Interview with 300: Rise of an Empire Still Photographer Clay Enos
How did you get involved with this project?
I have worked with Zack Snyder and his remarkably talented team since Watchmen. I think he knows that my efforts go beyond standard publicity images and lend themselves well for the behind-the-scenes books he and his folks love to make.
What do you particularly look for when shooting set photography projects?
The set is a tricky place to make photographs. The best composition is almost always privileged for the movie camera. They’re making a movie after all. So, I simply try to make an image that evokes the film from my perspective. I also love the fact that while the camera only rolls for a small amount of time, my responsibilities extend far beyond the narrative. I have an all-access pass to the entire production and I revel in the amazing amount of coordination and talent that gets assembled under the banner of moviemaking. Shooting in that environment is a treat. There’s so much to see and engage with beyond just the set and the moments between “Action!” and “Cut!”
Your style has been described as being very spontaneous. Does this work well with most of your portrait work, especially those involving film?
I think spontaneity is a critical piece of my artistic modus operandi. While properly run film sets are quite predictable and scheduled affairs, there are many opportunities to apply my aesthetic, especially with portraiture. Between set-ups, or even between takes, I can grab a background character to make a portrait. It’s almost always a down and dirty affair using natural light. If I was burdened by lights and backgrounds, it might be a very different thing, but since I keep that process very simple, it affords me endless subject matter with which I try to make quick work. I am always keeping an eye out for subjects so when I see something, time-permitting, I grab it.
When you photograph portraits for film projects, is your mindset to shoot to reveal the actor or the character?
When I make portraits of folks on set I see them as both the actor and their character. I allow them to strike dramatic poses or simply stand there with a self-conscious gaze. Beyond that, I am always amazed at craftsmanship of the costumers, make-up artists, and everyone else whose contributed to that subjects appearance. Hopefully, I’m honoring their work and evoking the given fiction in a single frame. Sometimes it’s fun to reveal the contrivance and at other times I can get caught up with the imaginative side. At best, they give the whoever sees them a glimpse into both.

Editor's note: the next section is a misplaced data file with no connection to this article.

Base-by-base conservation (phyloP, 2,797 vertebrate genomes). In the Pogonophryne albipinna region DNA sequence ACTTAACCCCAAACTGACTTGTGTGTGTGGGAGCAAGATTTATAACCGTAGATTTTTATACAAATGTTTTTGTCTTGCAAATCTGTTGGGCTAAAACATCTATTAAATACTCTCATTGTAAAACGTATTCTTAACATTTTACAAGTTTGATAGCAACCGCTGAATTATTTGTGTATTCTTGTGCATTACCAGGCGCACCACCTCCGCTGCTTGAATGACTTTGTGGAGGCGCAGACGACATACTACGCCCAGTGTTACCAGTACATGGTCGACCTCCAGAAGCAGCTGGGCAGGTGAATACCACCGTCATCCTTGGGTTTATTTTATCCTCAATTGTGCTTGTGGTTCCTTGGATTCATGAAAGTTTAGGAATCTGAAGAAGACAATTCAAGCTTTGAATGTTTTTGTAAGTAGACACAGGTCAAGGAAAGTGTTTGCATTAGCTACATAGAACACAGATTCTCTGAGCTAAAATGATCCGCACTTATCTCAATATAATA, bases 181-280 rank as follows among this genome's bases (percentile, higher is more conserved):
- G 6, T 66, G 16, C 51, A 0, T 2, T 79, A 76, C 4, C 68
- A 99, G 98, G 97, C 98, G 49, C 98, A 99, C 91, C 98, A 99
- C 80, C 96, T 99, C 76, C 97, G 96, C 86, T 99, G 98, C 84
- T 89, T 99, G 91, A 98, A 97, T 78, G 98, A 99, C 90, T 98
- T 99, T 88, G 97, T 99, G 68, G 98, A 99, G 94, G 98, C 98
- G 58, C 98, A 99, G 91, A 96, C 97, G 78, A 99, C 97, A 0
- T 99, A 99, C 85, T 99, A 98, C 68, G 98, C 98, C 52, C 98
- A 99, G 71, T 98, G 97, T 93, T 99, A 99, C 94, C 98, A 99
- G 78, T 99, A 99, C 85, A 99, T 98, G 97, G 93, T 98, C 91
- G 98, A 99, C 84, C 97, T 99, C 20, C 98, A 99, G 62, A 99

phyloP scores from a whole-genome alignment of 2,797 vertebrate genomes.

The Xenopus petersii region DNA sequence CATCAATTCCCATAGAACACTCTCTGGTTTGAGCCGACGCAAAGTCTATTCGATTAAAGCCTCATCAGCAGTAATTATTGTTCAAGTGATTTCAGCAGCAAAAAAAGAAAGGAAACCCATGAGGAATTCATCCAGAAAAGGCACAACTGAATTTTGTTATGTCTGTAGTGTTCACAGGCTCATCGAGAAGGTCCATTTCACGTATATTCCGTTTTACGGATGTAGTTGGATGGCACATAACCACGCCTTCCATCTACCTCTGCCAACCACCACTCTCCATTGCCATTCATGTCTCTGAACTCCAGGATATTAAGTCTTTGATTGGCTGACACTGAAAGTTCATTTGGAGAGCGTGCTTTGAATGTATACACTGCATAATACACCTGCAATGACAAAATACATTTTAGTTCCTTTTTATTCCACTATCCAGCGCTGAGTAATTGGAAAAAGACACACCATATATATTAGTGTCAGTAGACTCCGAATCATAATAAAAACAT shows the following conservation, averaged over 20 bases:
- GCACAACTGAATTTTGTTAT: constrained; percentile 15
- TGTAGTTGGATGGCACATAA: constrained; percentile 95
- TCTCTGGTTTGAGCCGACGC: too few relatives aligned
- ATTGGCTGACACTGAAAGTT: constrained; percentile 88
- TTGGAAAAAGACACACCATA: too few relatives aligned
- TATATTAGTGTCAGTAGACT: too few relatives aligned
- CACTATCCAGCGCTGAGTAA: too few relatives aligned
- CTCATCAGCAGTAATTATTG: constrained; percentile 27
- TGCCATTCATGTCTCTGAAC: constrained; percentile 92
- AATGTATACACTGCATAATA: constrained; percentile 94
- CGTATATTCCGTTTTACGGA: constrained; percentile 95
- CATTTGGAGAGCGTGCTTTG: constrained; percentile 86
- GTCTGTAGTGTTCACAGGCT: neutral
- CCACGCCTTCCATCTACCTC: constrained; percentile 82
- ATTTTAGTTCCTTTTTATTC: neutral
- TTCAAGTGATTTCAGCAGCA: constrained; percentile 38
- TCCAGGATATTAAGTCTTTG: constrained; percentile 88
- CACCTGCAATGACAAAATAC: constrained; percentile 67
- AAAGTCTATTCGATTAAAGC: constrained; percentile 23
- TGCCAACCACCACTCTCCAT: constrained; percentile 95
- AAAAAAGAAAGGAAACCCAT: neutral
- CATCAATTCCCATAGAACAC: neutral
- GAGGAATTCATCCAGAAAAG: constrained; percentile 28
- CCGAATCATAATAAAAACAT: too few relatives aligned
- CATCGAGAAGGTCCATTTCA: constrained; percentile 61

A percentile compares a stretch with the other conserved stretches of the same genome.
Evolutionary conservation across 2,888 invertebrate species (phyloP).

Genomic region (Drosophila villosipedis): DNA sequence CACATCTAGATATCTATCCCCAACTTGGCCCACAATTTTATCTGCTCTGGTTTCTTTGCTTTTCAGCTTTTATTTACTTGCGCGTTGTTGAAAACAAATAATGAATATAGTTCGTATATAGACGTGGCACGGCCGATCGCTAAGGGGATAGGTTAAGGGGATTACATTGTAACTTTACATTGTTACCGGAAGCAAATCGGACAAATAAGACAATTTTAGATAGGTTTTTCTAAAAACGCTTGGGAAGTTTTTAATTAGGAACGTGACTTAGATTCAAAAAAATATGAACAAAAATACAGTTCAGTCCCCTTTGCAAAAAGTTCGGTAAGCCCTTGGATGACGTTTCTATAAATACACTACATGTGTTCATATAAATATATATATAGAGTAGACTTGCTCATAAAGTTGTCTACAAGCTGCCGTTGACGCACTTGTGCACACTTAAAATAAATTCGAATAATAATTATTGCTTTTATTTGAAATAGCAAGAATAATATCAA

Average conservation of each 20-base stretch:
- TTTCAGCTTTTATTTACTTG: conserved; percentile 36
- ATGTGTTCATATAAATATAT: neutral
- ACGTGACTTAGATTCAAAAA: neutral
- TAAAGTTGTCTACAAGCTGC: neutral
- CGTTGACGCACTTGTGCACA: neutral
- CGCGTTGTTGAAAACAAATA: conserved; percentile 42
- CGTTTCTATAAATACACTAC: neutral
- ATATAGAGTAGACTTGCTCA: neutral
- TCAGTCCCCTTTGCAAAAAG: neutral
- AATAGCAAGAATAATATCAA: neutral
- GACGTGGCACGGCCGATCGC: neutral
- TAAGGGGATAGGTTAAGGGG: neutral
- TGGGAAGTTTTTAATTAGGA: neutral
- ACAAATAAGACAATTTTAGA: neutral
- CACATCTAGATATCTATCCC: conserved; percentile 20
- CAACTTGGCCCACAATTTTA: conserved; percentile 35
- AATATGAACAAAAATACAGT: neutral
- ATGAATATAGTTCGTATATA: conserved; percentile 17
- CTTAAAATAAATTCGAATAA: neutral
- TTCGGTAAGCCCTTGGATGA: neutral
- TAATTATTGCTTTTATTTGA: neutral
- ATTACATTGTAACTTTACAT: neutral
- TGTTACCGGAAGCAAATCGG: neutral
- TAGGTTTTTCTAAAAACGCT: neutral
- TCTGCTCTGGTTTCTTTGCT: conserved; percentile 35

Name three celebrities who stand out for you as far as having a special rapport with communicating with your camera.
I really don’t separate celebrity from background actors or crew. Everyone who poses for me has my complete attention and regard. If there’s one thing I’m proud of with my work it’s that it doesn’t get hung up on the cult of celebrity that’s so pervasive in our culture. The ubiquity of entertainers and personalities needs to be challenged and I see my portraiture as a single arrow in the quiver of aesthetic pluralism. We all have something to offer with our gaze. Just because one set of eyes seems more familiar doesn’t make them more profound. Give me an awesome, wizened best boy over a supermodel any day. (Photographically speaking, of course).
300: Rise of an Empire is a highly anticipated film to the graphic and gory 300. Did you find a match in your gritty style with the subject of ancient warfare and the brutish personalities?
I think my photographic efforts reflect the film only in that all the costumes, actors, stunt performers, etc., were aptly clad in such fare. Let’s just say that all that mud isn’t computer generated. How can I pass up making a photo of a wet, dirty, sword-wielding, muscle-bound adonis? I am in service to the film, and in this case, it’s hard not to make compelling images that evoke it’s graphic nature.
Are there any surprises we can anticipate from the book, as far as your photography input in concerned?
I was pleasantly surprised to see that the book includes a section dedicated to my portraits. Ever since Titan published Watchman Portraits, I’m always asked if there is going to be something like that with every film on which I work. While that’d be great, I understand the reality of book publishing enough not to get my hopes up. I’ll take a dedicated chapter any day.